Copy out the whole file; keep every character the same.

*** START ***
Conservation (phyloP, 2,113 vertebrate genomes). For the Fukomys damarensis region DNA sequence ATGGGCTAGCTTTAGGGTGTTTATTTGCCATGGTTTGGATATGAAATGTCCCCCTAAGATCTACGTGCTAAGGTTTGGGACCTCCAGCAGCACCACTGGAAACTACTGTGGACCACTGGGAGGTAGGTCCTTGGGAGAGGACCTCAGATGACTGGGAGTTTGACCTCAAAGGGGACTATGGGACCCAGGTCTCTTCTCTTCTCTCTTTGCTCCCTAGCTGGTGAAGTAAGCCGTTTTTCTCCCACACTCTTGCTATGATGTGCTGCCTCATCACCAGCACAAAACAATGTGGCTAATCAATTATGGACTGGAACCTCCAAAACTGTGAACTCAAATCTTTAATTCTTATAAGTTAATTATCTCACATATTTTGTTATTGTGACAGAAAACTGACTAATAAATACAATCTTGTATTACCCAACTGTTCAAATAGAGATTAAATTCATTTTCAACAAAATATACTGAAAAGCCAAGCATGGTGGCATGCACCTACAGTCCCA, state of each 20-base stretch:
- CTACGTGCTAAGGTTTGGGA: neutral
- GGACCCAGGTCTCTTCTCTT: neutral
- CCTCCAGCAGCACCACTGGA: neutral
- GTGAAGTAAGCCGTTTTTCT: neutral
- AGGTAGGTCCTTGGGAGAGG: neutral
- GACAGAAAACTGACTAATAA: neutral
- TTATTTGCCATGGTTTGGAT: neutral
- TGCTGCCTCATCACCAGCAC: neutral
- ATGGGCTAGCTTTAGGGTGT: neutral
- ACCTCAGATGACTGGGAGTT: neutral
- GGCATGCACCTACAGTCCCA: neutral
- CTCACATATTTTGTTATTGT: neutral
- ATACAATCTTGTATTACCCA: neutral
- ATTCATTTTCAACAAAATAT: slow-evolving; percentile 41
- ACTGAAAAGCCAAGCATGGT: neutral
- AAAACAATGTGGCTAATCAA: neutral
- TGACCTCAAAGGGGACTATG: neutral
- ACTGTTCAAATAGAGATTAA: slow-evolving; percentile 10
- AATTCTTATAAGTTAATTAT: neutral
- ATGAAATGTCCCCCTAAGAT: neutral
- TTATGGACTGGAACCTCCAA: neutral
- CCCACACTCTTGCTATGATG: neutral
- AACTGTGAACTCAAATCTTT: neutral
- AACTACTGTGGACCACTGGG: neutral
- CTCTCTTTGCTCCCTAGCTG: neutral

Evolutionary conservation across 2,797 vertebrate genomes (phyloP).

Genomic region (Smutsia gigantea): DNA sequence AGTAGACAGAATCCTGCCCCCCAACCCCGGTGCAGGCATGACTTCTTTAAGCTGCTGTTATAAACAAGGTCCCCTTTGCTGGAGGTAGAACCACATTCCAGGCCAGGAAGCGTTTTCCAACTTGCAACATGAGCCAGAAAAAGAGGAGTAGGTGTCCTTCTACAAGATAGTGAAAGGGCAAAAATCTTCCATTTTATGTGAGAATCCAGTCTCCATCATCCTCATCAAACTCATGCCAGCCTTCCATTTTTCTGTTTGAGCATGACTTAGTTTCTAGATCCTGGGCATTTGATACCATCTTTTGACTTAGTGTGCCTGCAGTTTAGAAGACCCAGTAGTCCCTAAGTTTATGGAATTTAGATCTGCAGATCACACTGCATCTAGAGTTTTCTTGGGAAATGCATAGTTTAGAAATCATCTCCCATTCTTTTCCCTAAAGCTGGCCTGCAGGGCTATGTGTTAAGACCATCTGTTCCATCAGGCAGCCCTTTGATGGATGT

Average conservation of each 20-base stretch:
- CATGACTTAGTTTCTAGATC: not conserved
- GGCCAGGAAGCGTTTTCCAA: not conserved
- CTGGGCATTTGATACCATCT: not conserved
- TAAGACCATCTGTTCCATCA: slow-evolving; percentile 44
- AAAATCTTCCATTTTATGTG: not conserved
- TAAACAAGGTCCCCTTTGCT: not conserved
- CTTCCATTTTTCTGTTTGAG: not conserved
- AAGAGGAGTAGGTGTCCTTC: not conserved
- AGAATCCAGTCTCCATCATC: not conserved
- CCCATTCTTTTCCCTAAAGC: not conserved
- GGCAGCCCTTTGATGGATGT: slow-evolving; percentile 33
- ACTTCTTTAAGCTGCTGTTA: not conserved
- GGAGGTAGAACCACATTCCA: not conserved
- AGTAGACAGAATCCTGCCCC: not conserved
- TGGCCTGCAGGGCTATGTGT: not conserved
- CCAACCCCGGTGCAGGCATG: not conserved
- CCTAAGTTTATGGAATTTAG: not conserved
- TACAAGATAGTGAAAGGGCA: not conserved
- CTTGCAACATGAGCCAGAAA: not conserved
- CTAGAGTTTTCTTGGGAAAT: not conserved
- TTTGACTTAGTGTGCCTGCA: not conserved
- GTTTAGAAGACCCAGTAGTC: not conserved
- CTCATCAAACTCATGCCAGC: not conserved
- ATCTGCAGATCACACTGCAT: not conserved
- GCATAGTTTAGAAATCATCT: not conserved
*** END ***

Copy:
Conservation (phyloP, 2,113 vertebrate genomes). For the Fukomys damarensis region DNA sequence ATGGGCTAGCTTTAGGGTGTTTATTTGCCATGGTTTGGATATGAAATGTCCCCCTAAGATCTACGTGCTAAGGTTTGGGACCTCCAGCAGCACCACTGGAAACTACTGTGGACCACTGGGAGGTAGGTCCTTGGGAGAGGACCTCAGATGACTGGGAGTTTGACCTCAAAGGGGACTATGGGACCCAGGTCTCTTCTCTTCTCTCTTTGCTCCCTAGCTGGTGAAGTAAGCCGTTTTTCTCCCACACTCTTGCTATGATGTGCTGCCTCATCACCAGCACAAAACAATGTGGCTAATCAATTATGGACTGGAACCTCCAAAACTGTGAACTCAAATCTTTAATTCTTATAAGTTAATTATCTCACATATTTTGTTATTGTGACAGAAAACTGACTAATAAATACAATCTTGTATTACCCAACTGTTCAAATAGAGATTAAATTCATTTTCAACAAAATATACTGAAAAGCCAAGCATGGTGGCATGCACCTACAGTCCCA, state of each 20-base stretch:
- CTACGTGCTAAGGTTTGGGA: neutral
- GGACCCAGGTCTCTTCTCTT: neutral
- CCTCCAGCAGCACCACTGGA: neutral
- GTGAAGTAAGCCGTTTTTCT: neutral
- AGGTAGGTCCTTGGGAGAGG: neutral
- GACAGAAAACTGACTAATAA: neutral
- TTATTTGCCATGGTTTGGAT: neutral
- TGCTGCCTCATCACCAGCAC: neutral
- ATGGGCTAGCTTTAGGGTGT: neutral
- ACCTCAGATGACTGGGAGTT: neutral
- GGCATGCACCTACAGTCCCA: neutral
- CTCACATATTTTGTTATTGT: neutral
- ATACAATCTTGTATTACCCA: neutral
- ATTCATTTTCAACAAAATAT: slow-evolving; percentile 41
- ACTGAAAAGCCAAGCATGGT: neutral
- AAAACAATGTGGCTAATCAA: neutral
- TGACCTCAAAGGGGACTATG: neutral
- ACTGTTCAAATAGAGATTAA: slow-evolving; percentile 10
- AATTCTTATAAGTTAATTAT: neutral
- ATGAAATGTCCCCCTAAGAT: neutral
- TTATGGACTGGAACCTCCAA: neutral
- CCCACACTCTTGCTATGATG: neutral
- AACTGTGAACTCAAATCTTT: neutral
- AACTACTGTGGACCACTGGG: neutral
- CTCTCTTTGCTCCCTAGCTG: neutral

Evolutionary conservation across 2,797 vertebrate genomes (phyloP).

Genomic region (Smutsia gigantea): DNA sequence AGTAGACAGAATCCTGCCCCCCAACCCCGGTGCAGGCATGACTTCTTTAAGCTGCTGTTATAAACAAGGTCCCCTTTGCTGGAGGTAGAACCACATTCCAGGCCAGGAAGCGTTTTCCAACTTGCAACATGAGCCAGAAAAAGAGGAGTAGGTGTCCTTCTACAAGATAGTGAAAGGGCAAAAATCTTCCATTTTATGTGAGAATCCAGTCTCCATCATCCTCATCAAACTCATGCCAGCCTTCCATTTTTCTGTTTGAGCATGACTTAGTTTCTAGATCCTGGGCATTTGATACCATCTTTTGACTTAGTGTGCCTGCAGTTTAGAAGACCCAGTAGTCCCTAAGTTTATGGAATTTAGATCTGCAGATCACACTGCATCTAGAGTTTTCTTGGGAAATGCATAGTTTAGAAATCATCTCCCATTCTTTTCCCTAAAGCTGGCCTGCAGGGCTATGTGTTAAGACCATCTGTTCCATCAGGCAGCCCTTTGATGGATGT

Average conservation of each 20-base stretch:
- CATGACTTAGTTTCTAGATC: not conserved
- GGCCAGGAAGCGTTTTCCAA: not conserved
- CTGGGCATTTGATACCATCT: not conserved
- TAAGACCATCTGTTCCATCA: slow-evolving; percentile 44
- AAAATCTTCCATTTTATGTG: not conserved
- TAAACAAGGTCCCCTTTGCT: not conserved
- CTTCCATTTTTCTGTTTGAG: not conserved
- AAGAGGAGTAGGTGTCCTTC: not conserved
- AGAATCCAGTCTCCATCATC: not conserved
- CCCATTCTTTTCCCTAAAGC: not conserved
- GGCAGCCCTTTGATGGATGT: slow-evolving; percentile 33
- ACTTCTTTAAGCTGCTGTTA: not conserved
- GGAGGTAGAACCACATTCCA: not conserved
- AGTAGACAGAATCCTGCCCC: not conserved
- TGGCCTGCAGGGCTATGTGT: not conserved
- CCAACCCCGGTGCAGGCATG: not conserved
- CCTAAGTTTATGGAATTTAG: not conserved
- TACAAGATAGTGAAAGGGCA: not conserved
- CTTGCAACATGAGCCAGAAA: not conserved
- CTAGAGTTTTCTTGGGAAAT: not conserved
- TTTGACTTAGTGTGCCTGCA: not conserved
- GTTTAGAAGACCCAGTAGTC: not conserved
- CTCATCAAACTCATGCCAGC: not conserved
- ATCTGCAGATCACACTGCAT: not conserved
- GCATAGTTTAGAAATCATCT: not conserved